Working in partnership with the community is a phrase that pops up all the time in school mission statements. The education Bill proposes renaming co-opted members community governors. But what will all this actually mean?
The Local Government Act 2000 requires local authorities to "promote the social, economic and environmental well-being of the community" and created a new community planning process involving local people.
As a result, local councils will now have a community strategy with priorities and objectives which have been informed and shaped by the community. One priority will usually focus on education and lifelong learning and should provide the vision for local education services.
School governors should make sure they have a role in this process and are aware of the community strategy so they can see where their school fits into this bigger picture.
Why is this important? After all, school governors are elected and appointed to act as "critical friends" to their schools. And after many years of delegated budgets and league tables, schools are in the habit of competing for business, not collaborating.
We know that the best schools are those which reach out to their families and communities and provide a relevant and appropriate curriculum. We also know that the most effective schools see themselves as a community resource and encourage learning in a range of different ways.
But the scene is set for schools to develop that role and the governing body should be at the heart of its development.
The national strategy for neighbourhood renewal is providing a new focus for how local authorities and communities deliver public services. It is a strategy which relies on the participation of local people.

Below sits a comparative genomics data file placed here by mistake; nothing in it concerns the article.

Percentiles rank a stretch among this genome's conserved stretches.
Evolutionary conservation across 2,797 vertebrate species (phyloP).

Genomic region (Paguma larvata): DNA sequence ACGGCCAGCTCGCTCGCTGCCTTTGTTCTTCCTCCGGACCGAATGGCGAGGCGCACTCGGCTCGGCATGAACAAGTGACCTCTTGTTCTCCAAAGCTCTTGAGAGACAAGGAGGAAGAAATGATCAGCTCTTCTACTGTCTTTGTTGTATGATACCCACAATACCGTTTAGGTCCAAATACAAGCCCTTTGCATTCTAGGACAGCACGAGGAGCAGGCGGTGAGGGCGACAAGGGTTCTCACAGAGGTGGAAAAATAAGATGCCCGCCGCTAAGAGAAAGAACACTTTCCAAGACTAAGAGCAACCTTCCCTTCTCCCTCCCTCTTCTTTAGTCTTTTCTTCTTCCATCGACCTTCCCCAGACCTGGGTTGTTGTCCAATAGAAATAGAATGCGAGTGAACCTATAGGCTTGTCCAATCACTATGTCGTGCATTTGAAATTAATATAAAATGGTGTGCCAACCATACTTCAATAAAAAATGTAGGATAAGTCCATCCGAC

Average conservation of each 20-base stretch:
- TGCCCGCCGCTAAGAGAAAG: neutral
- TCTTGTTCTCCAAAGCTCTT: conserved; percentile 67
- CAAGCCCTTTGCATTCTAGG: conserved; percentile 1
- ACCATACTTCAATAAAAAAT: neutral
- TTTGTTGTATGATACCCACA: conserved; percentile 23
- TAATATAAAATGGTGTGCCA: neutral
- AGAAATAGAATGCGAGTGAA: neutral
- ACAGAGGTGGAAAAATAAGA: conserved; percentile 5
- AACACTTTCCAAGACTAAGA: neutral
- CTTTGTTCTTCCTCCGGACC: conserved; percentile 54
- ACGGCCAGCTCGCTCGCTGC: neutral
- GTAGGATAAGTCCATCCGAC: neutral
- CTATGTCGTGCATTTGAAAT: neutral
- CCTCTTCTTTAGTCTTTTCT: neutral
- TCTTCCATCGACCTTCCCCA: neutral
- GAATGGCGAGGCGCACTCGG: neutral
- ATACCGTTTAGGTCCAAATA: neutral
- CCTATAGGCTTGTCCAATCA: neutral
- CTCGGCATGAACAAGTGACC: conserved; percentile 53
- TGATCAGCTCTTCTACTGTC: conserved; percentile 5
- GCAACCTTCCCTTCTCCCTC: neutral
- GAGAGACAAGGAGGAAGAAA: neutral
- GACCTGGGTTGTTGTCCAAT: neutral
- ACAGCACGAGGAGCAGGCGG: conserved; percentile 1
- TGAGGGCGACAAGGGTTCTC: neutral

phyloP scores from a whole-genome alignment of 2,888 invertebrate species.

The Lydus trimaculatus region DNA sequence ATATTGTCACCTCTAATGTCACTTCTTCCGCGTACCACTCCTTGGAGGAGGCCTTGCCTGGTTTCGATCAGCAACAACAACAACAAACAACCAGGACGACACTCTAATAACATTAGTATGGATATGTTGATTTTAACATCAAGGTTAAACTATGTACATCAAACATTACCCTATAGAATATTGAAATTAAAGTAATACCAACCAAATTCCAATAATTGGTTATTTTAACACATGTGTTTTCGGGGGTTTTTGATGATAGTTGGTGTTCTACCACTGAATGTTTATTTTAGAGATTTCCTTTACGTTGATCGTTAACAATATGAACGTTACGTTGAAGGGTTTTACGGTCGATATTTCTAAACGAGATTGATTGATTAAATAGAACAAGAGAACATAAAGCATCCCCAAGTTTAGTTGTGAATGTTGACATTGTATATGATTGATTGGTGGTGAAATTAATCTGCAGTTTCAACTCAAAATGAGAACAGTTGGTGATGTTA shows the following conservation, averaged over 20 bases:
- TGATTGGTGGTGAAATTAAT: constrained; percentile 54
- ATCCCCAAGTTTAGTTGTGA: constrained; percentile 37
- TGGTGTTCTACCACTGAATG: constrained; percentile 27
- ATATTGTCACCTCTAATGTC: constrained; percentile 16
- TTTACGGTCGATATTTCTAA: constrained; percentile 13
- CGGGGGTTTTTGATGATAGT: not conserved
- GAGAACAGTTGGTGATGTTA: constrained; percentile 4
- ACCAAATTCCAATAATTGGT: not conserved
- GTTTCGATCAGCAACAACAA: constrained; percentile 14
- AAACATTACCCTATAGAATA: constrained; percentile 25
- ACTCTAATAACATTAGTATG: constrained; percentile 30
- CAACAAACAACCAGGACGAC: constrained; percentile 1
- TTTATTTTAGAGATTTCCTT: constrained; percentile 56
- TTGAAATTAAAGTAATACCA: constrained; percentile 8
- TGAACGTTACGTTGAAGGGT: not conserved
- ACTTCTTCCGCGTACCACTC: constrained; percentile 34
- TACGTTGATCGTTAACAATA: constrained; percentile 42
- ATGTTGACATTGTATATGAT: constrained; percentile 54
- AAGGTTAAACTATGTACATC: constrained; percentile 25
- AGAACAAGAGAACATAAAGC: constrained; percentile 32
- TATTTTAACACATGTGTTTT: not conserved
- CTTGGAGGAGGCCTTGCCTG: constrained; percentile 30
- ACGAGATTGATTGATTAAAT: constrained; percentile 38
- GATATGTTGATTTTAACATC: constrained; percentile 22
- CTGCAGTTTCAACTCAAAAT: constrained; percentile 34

Effective local authorities will be supporting neighbourhood renewal as part of their community strategy. These LEAs will be working with schools and governors, but schools need to be more aware of and responsive to the needs of local people and more partnership working, not only with neighbouring schools but with services such as health and crime prevention.
New ways of collaborative working should be regarded as helping the school to achieve the best for pupils and certainly not as a mere distraction.
This agenda implies a refocusing of school governors on a neglected role - that of community champion. Governors should be a bridge between school and community and focus on how the school can contribute to well-being and renewal.
Governors have a huge amount of local experience and should increasingly see themselves as networkers and influencers in the local governance of education - working with other governors and local neighbourhood groups - as well as being advocates for their school.
This is an extension of the representative role of governors, both of the community in the school and of the school in the community.
Dr Martin works for the Improvement and Development Agency and is the co-author of a pamphlet, 'Governing Education for Community Regeneration'. The subject will be the theme of a conference in London on July 8. Tel: 020 7689 8808 or see www.neilstewartassociates.comsa142